Currently under development, the new diesel engine is to go into production at the Kyoto Powertrain Plant in early 2009, one year earlier than scheduled. Following the introduction in Europe, Mitsubishi will phase the new engine into other markets.
Being developed jointly with Mitsubishi Heavy Industries, the new diesel engine is a key element in Mitsubishi Motors’ efforts to lower CO2 and other greenhouse gas emissions. Features contributing to the new engine’s power output and Euro-5 emissions performance include a new high-efficiency turbocharger and new higher-efficiency combustion management.
In January at the North American International Autoshow, Mitsubishi confirmed plans to develop a Tier 2 Bin 5 turbo-diesel engine for the US market to be applied in a new Lancer in 2010. The Mitsubishi turbo-diesel announced at the NAIAS for the US will be based on the next-generation 2.0-liter European engine. (Earlier post.)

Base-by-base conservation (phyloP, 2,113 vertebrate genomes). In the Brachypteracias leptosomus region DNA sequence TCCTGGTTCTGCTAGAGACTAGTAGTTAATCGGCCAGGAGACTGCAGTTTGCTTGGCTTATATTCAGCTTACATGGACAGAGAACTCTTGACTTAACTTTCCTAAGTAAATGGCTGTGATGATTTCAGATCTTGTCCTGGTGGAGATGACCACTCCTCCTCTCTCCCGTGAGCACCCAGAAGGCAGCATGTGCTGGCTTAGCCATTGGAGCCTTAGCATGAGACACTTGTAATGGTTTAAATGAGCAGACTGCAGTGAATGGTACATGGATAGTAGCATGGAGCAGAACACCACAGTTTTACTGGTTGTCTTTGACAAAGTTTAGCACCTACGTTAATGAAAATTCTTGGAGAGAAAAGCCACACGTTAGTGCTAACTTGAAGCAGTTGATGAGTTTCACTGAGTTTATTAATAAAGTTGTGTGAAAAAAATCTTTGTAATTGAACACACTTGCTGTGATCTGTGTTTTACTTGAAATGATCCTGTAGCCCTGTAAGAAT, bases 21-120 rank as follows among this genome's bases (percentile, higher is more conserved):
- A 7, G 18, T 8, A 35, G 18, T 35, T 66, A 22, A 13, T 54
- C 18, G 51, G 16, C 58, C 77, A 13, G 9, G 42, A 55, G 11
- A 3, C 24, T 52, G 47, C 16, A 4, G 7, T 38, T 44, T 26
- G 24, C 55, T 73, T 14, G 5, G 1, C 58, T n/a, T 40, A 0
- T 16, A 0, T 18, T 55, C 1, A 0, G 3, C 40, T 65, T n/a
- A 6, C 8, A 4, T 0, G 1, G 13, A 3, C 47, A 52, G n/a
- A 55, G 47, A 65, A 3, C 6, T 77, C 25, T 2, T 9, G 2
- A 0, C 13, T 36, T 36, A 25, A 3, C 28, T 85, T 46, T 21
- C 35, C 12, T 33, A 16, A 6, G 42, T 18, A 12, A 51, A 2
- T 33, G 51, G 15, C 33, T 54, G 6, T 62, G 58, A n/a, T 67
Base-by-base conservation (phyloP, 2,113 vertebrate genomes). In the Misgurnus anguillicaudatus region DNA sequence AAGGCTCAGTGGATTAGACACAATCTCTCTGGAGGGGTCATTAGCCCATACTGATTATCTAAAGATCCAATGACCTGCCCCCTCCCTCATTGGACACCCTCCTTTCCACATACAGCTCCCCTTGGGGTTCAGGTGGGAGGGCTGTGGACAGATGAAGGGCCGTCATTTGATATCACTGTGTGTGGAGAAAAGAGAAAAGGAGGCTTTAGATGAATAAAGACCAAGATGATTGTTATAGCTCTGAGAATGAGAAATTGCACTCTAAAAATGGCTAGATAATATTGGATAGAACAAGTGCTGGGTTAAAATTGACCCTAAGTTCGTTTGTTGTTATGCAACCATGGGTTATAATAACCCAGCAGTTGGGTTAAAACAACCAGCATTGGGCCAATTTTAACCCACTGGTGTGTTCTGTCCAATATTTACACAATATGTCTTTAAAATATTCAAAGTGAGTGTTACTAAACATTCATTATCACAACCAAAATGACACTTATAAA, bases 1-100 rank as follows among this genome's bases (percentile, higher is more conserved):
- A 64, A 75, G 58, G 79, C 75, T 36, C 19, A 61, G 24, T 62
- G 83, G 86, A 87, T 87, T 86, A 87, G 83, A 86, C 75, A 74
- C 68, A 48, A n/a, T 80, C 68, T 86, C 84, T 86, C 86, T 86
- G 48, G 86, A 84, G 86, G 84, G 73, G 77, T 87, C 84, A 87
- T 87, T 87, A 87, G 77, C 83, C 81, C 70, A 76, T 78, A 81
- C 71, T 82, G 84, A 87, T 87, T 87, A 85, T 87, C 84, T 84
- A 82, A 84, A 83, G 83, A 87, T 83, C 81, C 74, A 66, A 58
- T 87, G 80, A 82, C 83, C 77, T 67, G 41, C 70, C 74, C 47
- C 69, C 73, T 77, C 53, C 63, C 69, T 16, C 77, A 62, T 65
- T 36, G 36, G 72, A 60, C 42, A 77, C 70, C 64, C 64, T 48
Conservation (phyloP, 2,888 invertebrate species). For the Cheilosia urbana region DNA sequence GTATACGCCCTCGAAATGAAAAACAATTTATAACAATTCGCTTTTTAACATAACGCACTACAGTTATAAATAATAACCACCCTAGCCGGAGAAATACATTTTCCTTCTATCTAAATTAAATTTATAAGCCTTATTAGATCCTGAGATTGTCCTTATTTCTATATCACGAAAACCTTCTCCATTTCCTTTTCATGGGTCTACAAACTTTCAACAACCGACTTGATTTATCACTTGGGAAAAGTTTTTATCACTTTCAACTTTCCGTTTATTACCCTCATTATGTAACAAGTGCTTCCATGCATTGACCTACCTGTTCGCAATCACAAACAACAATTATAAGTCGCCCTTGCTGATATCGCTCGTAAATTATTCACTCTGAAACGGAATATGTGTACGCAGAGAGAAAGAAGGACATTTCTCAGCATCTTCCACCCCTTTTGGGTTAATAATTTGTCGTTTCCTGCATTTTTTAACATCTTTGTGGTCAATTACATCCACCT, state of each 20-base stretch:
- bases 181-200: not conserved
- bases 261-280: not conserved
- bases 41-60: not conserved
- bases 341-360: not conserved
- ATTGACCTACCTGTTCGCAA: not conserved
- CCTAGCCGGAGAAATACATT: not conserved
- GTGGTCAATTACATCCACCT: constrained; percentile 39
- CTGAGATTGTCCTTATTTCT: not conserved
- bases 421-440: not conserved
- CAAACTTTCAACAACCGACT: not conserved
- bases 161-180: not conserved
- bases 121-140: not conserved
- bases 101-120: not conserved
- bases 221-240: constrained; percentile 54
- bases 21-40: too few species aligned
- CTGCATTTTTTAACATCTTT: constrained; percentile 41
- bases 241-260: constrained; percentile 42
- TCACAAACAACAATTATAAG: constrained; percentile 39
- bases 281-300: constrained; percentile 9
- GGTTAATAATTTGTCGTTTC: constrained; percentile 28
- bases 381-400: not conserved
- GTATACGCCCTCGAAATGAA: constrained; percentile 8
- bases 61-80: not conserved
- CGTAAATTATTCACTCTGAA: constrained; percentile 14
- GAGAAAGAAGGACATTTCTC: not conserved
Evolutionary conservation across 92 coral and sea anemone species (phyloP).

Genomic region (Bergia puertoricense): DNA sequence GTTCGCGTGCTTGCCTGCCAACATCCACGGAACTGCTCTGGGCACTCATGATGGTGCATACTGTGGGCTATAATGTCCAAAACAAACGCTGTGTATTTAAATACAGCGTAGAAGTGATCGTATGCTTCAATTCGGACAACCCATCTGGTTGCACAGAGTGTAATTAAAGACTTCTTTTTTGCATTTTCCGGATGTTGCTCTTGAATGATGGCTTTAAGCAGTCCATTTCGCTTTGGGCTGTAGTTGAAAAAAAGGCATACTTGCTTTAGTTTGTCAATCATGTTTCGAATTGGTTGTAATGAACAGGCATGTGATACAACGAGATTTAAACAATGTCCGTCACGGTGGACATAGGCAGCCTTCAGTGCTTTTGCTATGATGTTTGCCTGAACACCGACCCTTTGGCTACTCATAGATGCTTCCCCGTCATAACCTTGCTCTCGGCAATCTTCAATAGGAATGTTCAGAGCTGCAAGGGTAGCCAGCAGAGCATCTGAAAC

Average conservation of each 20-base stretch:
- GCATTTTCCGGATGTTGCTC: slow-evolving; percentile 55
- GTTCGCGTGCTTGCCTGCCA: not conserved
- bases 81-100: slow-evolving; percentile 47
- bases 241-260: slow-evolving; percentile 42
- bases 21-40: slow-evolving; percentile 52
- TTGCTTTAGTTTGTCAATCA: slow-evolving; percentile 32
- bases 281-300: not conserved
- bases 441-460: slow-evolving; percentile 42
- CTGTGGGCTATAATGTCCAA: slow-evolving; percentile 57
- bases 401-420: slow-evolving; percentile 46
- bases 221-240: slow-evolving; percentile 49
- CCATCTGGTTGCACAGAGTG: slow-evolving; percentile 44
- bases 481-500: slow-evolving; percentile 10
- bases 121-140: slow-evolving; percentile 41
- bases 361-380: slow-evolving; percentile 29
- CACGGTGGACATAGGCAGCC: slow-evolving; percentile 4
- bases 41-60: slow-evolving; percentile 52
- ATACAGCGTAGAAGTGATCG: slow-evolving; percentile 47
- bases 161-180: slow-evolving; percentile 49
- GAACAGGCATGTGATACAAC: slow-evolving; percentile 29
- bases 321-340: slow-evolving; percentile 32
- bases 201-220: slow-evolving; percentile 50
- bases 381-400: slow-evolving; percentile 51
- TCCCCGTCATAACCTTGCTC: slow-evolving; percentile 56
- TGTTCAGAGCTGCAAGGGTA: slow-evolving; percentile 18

The new diesel engine is positioned, alongside its electric vehicle technology, as a core element in the Mitsubishi Motors Environment Initiative Program 2010 (“EIP 2010”).
Mitsubishi Motors has been using proprietary diesel engines in its European market Pajero SUV model as well as in the Triton pickup (L200) manufactured in Thailand. In small and mid-sized cars, the company sourced engines from Volkswagen AG and DaimlerChrysler AG.
In January, Mitsubishi and PSA Peugeot Citroën signed an agreement under which Mitsubishi Motors also will be supplied with diesel engines by PSA Peugeot Citroën in a new collaborative agreement.
Under this agreement, PSA Peugeot Citroën will begin supplying Mitsubishi Motors with its 2.2-liter common-rail, direct-injection diesel engine from mid-2007. This engine will also be fitted with a PSA Peugeot Citroën patented particulate filter. Mitsubishi will use the 2.2-liter engine in a version of the new Outlander for Europe.